From the selection committee: “Allan Gibbard has been one of the world’s leaders in developing the metaethical view known as expressivism. During his long and distinguished career, almost entirely at the University of Michigan, he was at the core of a remarkable group of ethicists who trained generations of now-prominent moral philosophers. He served as the APA’s Central Division President, is a member of the American Academy of Arts and Sciences, and a member of the National Academy of Sciences.”

2021–2022 Edinburgh Fellowship: Ruth Boeker (University College Dublin)

The fellowship is at the Institute for Advanced Studies in the Humanities at the University of Edinburgh. “There is no funding associated with this award, but the APA fellow has a private office in the Institute, is a member of the Institute’s lively research community, and has full borrowing rights at Edinburgh University Library.”

From the selection committee: “Ruth Boeker is an ideal choice for the APA Edinburgh Fellowship. Her project is to make a detailed study of women’s role in Scottish Enlightenment philosophy, including among others, Catharine Trotter Cockburn, Ann Hepburn Arbuthno and Catharine Macaulay. Not only does the topic give her a clear rationale for pursuing that work in Edinburgh, it also connects up with the focus on digital humanities at the Institute for Advanced Studies and with the work of prominent historians of Philosophy in residence at the university.”

2022 Patrick Romanell Lecture: Louise Antony (University of Massachusetts Amherst)

The Romanell Lecture “is presented annually at a divisional meeting of the APA on the topic of philosophical naturalism.” It includes a $1,250 honorarium plus travel expenses. The lecture is published in the Proceedings and Addresses of the American Philosophical Association.

From the selection committee: “Louise Antony is the 2022 Romanell Lecturer on philosophical naturalism. Throughout her career, Antony’s work in the philosophy of mind, epistemology, philosophy of religion, and feminism has exhibited a commitment to naturalism. From issues of concept acquisition, mental causation, the nature of mental representation, and the relation between language and mind to considerations of gender and morality, Antony strives to solve philosophical problems from a methodological point of view that remains true to what we can know empirically about ourselves and the world around us.”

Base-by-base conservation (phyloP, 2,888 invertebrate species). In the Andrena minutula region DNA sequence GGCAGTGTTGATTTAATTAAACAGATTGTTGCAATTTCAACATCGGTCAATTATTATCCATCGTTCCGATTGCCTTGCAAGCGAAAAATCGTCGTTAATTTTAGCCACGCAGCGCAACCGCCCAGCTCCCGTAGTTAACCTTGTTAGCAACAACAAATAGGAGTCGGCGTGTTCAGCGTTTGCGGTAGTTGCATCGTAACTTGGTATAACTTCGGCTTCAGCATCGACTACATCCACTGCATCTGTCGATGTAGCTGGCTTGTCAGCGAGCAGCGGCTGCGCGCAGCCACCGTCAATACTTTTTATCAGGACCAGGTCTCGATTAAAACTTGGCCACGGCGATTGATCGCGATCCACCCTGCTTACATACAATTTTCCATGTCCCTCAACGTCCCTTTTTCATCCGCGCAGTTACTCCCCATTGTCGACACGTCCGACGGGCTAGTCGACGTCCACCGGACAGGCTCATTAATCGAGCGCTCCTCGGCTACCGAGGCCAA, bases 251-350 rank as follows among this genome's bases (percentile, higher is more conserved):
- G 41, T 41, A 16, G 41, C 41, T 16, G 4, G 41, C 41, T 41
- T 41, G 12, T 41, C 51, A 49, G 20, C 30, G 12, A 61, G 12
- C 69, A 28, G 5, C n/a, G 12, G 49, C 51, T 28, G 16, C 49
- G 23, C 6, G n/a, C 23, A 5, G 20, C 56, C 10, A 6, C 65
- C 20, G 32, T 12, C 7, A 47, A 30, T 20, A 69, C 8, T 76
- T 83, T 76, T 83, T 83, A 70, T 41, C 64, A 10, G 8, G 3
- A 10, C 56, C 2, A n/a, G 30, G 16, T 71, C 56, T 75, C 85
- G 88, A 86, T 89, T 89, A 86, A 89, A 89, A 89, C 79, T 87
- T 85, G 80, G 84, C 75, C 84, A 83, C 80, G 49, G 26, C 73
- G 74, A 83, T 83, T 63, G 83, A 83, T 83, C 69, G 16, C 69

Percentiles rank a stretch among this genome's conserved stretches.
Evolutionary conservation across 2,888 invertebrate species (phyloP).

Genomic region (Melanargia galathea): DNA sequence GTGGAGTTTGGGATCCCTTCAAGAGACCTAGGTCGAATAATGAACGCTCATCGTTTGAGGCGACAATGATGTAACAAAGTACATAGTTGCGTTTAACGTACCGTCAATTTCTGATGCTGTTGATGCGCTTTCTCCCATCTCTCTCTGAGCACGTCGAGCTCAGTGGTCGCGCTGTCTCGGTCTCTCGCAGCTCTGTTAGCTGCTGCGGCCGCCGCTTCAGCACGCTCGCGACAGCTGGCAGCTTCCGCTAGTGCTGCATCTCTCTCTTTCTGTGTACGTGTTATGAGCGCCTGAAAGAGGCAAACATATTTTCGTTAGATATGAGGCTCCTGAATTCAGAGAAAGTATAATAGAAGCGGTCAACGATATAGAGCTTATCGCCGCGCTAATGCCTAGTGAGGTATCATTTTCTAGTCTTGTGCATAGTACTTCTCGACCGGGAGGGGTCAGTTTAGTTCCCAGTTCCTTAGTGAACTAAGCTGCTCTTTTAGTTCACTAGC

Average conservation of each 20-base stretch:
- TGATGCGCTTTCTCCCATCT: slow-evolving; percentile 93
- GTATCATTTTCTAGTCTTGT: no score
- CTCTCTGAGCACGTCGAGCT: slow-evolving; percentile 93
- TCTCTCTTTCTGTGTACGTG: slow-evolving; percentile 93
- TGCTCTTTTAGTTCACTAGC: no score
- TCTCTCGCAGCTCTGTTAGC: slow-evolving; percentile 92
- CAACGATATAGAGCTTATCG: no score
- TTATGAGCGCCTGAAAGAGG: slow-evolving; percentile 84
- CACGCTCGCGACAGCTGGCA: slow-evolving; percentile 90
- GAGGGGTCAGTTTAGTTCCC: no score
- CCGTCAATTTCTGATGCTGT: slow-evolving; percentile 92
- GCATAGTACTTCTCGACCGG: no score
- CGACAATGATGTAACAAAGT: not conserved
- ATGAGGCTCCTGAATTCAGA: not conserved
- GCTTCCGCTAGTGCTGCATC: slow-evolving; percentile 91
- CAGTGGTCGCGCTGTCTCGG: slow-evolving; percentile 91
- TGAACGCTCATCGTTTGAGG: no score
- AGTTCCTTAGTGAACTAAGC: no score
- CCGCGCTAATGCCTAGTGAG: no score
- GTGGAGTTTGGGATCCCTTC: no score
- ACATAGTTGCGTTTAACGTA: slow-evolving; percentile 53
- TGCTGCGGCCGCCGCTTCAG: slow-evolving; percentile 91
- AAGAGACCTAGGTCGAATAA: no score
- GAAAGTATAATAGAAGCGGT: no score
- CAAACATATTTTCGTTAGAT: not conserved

2022 Sanders Lecture: Ruth Millikan (University of Connecticut)

The Sanders Lecture, funded by the Marc Sanders Foundation, “is presented annually at a divisional meeting of the APA on a topic in philosophy of mind, metaphysics, or epistemology that engages the analytic tradition.” It includes a $3,500 honorarium plus travel expenses. The lecture is published in the Proceedings and Addresses of the American Philosophical Association.

From the selection committee: “In 1984, the field of philosophy of mind was shaken by the publication of Language, Thought, and Other Biological Categories. In this book, Dr. Ruth Garrett Millikan offered a promising approach to attempt to naturalize intentionality, with the additional bonus of being fully grounded in research on evolutionary biology. Her work helped to solidify teleological theories of mental content, and provided novel avenues to investigate the nature of mental representation. “Biosemantics,” a term with which she titled her influential 1989 paper in the Journal of Philosophy, is now part of the philosophers’ vernacular, as Dr. Millikan’s views have influenced the discipline well beyond the philosophy of mind, to fields such as epistemology, metaphysics, and philosophy of biology and neuroscience, to name just a few.”

You can learn more about the APA’s prizes here and here.